Skip to main content

Leadership vacuum possible at Samsung as prosecutors seek arrest warrant of acting head of company


Lee Jae-yong, center, arriving for questioning at the office of the independent prosecutor in Seoul last week

With Samsung still reeling from the Note 7 disaster, the the acting head of the company now faces the prospect of arrest as part of a high-profile investigation into possible bribery and corruption.

The WSJ reports that special prosecutors are today seeking an arrest warrant for Lee Jae-yong, vice-chairman of the company and heir to the business. Lee Jae-yong has been acting head of the company during his father’s continuing illness, so his arrest would risk a leadership vacuum at Samsung…

Mr. Lee’s arrest warrant, accusing him of bribery, embezzlement and perjury, must be approved by a South Korean court, which is scheduled to convene on Wednesday. An arrest warrant allows the specially appointed prosecutors to continue their investigation while Mr. Lee is detained. Formal charges and an indictment would follow.

Samsung is accused of making ‘improper requests’ of the government regarding the merger of Samsung affiliates and approval of a leadership transition. The investigation is being linked to the impeachment of Korea’s president Park Geun-hye.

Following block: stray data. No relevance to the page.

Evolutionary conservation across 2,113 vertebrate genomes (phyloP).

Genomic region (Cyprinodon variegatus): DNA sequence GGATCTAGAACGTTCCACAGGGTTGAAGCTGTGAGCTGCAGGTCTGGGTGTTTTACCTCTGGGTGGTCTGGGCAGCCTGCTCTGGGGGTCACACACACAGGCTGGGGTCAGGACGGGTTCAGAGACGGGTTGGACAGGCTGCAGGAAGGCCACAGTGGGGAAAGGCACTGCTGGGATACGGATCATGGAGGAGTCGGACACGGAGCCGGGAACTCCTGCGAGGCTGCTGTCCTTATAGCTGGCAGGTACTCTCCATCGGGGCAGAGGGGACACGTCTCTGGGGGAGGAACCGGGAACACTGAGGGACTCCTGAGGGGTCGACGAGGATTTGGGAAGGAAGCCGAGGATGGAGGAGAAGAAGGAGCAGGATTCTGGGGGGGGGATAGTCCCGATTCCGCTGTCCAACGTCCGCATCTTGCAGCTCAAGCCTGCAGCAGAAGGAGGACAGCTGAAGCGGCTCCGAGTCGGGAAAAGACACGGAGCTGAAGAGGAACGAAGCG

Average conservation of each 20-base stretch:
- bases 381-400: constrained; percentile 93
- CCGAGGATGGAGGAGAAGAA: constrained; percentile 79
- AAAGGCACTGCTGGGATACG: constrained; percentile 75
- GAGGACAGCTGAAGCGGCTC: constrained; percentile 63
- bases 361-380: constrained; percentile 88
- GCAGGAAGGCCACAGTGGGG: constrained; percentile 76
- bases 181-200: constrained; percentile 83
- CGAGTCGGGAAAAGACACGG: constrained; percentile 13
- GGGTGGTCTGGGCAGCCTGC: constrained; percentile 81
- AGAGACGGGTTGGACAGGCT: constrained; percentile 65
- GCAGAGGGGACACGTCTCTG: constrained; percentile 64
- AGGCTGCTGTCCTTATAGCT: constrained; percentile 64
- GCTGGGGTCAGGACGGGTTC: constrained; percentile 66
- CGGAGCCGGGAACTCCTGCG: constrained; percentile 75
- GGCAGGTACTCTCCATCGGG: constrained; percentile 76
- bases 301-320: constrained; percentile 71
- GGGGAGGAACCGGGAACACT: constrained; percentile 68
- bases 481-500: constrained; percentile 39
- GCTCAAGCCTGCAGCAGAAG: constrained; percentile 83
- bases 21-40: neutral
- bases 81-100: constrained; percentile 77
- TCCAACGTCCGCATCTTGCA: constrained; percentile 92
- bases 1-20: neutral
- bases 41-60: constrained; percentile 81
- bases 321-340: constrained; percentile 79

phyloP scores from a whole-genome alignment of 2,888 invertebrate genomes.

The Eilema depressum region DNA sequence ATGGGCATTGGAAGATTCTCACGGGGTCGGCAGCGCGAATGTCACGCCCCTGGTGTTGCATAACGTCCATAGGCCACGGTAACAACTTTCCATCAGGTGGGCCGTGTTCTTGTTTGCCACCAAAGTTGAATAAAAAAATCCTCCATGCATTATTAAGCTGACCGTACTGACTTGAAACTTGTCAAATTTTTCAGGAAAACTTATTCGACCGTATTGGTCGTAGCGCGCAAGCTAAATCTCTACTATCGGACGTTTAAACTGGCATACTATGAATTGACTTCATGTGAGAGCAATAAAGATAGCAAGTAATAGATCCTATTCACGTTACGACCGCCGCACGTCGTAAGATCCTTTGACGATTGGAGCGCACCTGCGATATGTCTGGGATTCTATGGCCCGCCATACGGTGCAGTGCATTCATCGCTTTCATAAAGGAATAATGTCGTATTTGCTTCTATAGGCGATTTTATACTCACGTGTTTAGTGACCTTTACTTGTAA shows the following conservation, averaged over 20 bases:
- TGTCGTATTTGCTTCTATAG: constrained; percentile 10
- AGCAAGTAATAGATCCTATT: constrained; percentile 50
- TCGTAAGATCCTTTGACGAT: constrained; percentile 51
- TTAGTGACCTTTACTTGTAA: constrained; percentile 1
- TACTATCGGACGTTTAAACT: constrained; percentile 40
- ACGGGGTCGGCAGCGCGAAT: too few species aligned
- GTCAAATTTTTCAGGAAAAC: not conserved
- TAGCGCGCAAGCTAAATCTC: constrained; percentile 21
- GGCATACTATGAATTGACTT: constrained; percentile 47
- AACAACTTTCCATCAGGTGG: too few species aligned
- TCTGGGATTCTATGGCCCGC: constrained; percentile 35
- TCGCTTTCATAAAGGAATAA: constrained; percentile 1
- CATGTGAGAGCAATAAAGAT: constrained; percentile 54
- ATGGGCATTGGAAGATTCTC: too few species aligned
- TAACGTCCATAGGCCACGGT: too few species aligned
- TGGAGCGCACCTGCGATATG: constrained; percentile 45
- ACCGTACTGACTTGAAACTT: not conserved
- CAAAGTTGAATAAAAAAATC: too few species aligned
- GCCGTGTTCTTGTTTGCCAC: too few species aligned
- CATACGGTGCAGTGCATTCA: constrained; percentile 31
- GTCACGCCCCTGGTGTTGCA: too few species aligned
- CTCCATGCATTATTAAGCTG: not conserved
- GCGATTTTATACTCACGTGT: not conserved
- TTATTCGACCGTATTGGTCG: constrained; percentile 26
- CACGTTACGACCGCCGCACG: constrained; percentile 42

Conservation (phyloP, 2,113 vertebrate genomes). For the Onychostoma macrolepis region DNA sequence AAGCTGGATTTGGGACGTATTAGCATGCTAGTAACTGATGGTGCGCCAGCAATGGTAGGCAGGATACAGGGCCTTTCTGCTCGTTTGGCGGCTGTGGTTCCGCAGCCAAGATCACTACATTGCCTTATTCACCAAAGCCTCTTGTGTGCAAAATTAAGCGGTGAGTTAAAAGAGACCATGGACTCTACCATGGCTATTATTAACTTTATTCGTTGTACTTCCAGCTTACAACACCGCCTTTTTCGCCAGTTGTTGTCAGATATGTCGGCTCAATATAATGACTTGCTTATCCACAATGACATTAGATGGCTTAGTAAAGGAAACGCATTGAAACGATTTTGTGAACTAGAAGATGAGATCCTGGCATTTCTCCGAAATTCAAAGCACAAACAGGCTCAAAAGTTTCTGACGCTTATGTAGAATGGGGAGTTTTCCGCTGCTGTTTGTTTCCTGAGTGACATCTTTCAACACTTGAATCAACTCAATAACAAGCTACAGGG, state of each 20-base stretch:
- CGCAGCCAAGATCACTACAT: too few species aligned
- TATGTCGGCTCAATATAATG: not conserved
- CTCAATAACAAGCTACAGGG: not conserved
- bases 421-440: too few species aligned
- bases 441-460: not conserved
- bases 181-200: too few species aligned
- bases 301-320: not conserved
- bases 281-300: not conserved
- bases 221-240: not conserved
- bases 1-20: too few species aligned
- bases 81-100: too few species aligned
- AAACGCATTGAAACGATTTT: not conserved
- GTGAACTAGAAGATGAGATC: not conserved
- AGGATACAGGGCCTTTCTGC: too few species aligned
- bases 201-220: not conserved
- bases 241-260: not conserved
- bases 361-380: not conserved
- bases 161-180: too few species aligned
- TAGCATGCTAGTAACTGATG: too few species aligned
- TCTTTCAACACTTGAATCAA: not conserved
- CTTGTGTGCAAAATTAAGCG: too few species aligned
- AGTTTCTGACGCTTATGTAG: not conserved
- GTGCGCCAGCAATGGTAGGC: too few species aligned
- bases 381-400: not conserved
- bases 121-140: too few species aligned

“We believe the bribery is linked to the president,” the spokesman for the special prosecutor’s office said, adding that prosecutors have evidence showing how Ms. Park and her confidante, Choi Soon-sil, have benefited from the bribe.

The prosecutor’s office estimated that the total size of Samsung’s alleged bribes was about 43 billion Korean won ($36 million).

Prosecutors said that they were mindful of the possible economic damage that could be done by arresting the head of a company accounting for almost a third of South Korea’s stock market value, ‘it is more important to seek justice.’

An investigation into the causes of the Note 7 fires has now concluded, with the company expected to announce next week that the battery was the primary cause.

Photo: AP

FTC: We use income earning auto affiliate links. More.

You’re reading 9to5Google — experts who break news about Google and its surrounding ecosystem, day after day. Be sure to check out our homepage for all the latest news, and follow 9to5Google on Twitter, Facebook, and LinkedIn to stay in the loop. Don’t know where to start? Check out our exclusive stories, reviews, how-tos, and subscribe to our YouTube channel